The first honor goes to Travis who engaged Merrill in an interesting discussion about the Rays’ shortstop future:

[Hak-Ju]Lee is definitely closer to starting [at shortstop] then [Tim] Beckham, but I haven’t given up on him. Beckham started showing some promise leading up to the futures game, though it’s unlikely he’ll ever make Andy feel better about passing on Posey for him. Can you imagine this team with Posey?!

Despite the look of the roster, I think the Rays will be ok at shortstop in 2012 so, as long as Reid Brignac/Sean Rodriguez can combine to be good defensive players and replacement-level offensive players. Both are more than capable of achieving that. (This is based on the theory that most teams don’t get much offense from short but make up for it elsewhere).

That said, I am not totally convinced that Reid Brignac has been conclusively doomed to a lifetime as a replacement-level hitter and I am not ready to search for his replacement.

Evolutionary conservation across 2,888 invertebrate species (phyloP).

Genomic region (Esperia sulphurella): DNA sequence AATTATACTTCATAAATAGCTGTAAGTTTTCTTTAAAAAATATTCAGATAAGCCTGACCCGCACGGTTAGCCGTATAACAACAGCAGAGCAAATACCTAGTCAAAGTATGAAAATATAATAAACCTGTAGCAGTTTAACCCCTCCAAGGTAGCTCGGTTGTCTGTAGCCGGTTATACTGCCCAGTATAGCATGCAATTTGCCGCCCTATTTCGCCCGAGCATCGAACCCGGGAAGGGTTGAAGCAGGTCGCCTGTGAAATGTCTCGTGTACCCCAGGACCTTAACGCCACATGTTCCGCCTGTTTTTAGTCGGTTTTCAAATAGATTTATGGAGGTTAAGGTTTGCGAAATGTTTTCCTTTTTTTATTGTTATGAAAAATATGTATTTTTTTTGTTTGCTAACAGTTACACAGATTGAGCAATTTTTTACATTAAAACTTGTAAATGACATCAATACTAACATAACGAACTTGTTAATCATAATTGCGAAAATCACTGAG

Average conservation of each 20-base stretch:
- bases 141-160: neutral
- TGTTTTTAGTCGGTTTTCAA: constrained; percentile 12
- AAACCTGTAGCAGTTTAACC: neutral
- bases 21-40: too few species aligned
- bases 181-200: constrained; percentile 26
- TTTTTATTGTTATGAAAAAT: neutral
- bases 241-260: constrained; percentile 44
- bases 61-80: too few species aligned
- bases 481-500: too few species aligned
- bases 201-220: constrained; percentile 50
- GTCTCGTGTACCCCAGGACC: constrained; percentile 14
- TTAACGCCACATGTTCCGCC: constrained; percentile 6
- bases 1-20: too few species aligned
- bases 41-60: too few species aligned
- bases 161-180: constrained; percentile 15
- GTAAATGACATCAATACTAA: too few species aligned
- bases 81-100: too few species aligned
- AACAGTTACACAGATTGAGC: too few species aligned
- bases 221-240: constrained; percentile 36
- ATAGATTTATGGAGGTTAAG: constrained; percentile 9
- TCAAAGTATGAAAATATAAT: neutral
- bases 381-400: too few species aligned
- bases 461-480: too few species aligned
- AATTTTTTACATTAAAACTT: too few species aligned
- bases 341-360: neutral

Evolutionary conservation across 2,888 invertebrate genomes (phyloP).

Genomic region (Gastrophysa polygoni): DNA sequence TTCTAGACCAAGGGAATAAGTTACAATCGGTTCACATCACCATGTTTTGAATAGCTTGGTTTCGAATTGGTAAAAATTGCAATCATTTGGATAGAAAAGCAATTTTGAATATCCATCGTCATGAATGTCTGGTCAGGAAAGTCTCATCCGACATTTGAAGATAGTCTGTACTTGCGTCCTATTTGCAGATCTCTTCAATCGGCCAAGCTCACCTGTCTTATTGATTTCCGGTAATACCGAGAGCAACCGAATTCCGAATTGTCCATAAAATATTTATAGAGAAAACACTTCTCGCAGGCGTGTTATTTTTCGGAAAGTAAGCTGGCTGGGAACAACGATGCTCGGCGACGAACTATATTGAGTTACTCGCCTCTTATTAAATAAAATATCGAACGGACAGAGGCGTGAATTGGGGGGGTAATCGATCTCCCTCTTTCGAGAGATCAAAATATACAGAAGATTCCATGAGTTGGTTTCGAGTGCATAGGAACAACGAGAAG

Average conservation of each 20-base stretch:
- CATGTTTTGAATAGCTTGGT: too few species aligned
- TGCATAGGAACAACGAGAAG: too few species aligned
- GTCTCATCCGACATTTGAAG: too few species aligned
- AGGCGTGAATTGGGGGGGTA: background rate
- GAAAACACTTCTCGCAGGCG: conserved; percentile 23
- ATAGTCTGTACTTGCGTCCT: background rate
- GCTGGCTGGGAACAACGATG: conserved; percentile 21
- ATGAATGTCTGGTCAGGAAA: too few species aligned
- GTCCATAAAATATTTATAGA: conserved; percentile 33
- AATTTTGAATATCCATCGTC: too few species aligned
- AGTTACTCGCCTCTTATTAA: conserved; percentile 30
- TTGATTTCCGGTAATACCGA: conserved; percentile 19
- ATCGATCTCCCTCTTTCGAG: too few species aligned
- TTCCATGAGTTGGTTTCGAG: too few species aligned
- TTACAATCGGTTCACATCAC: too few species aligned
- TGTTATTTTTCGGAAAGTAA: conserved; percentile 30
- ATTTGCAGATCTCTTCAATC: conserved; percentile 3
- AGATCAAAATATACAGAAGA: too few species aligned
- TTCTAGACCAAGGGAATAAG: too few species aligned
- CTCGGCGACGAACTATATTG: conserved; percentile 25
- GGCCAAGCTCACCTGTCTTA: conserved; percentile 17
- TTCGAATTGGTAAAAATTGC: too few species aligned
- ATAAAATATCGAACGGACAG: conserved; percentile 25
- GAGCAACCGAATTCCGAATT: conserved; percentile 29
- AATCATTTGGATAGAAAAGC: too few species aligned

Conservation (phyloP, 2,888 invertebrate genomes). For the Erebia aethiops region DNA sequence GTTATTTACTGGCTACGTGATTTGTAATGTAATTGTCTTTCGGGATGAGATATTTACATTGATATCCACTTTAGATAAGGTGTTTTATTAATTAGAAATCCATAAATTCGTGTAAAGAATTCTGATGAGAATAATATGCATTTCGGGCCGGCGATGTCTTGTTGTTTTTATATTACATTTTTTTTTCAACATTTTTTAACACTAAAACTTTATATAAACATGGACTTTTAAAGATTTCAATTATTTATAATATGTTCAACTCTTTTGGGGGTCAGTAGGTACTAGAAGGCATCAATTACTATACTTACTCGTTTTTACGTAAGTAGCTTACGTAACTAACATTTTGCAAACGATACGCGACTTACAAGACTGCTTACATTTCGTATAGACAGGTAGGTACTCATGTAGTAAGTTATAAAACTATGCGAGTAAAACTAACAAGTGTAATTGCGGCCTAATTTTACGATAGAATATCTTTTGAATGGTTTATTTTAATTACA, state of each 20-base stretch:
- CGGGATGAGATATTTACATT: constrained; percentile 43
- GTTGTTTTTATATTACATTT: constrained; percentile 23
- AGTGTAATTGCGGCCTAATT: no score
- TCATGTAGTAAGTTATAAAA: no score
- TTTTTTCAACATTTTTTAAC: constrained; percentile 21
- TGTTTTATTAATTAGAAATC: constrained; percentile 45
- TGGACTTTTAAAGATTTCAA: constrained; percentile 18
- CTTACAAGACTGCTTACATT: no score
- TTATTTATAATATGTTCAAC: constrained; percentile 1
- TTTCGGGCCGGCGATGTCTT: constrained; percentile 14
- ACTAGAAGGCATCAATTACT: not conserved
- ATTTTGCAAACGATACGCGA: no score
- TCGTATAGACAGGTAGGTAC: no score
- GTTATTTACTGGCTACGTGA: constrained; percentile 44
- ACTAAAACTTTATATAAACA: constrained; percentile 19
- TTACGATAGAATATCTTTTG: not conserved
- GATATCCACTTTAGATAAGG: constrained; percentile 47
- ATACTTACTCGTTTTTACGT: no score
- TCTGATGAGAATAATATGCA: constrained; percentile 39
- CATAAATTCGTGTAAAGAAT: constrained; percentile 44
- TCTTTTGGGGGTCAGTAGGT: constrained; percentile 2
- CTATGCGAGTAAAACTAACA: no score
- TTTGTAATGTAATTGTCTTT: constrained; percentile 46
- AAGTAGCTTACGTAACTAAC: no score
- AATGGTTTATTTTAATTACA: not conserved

I try to throw out remarkably good rookie years and remarkably bad second seasons when looking at a ballplayer’s future. I can offer no scientific or SABRmetric justification for this practice but, am open to any mathematical refutation.

In my opinion, first and second seasons don’t count because Major League teams don’t generally spend a lot of scouting resources on rookies. So, rookies have the advantage of unknown flaws and second year players have the difficulty of overcoming the flaws discovered during their rookie campaign. Good players, it seems, are the ones that can remedy the flaws identified by scouts.

Scouts found the hole in Brignac’s swing (right under his hands) and teams capitalized on it in 2011. I think a swing-hole (is that a term? did I just make that up?) is easier to correct than, say, poor command of the strike zone or, an inability to hit a certain pitch-type. (A friend once told me that, if he ran into Jonny Gomes in a dark alley, he’d just pretend to be a breaking ball so that Gomes couldn’t hit him.)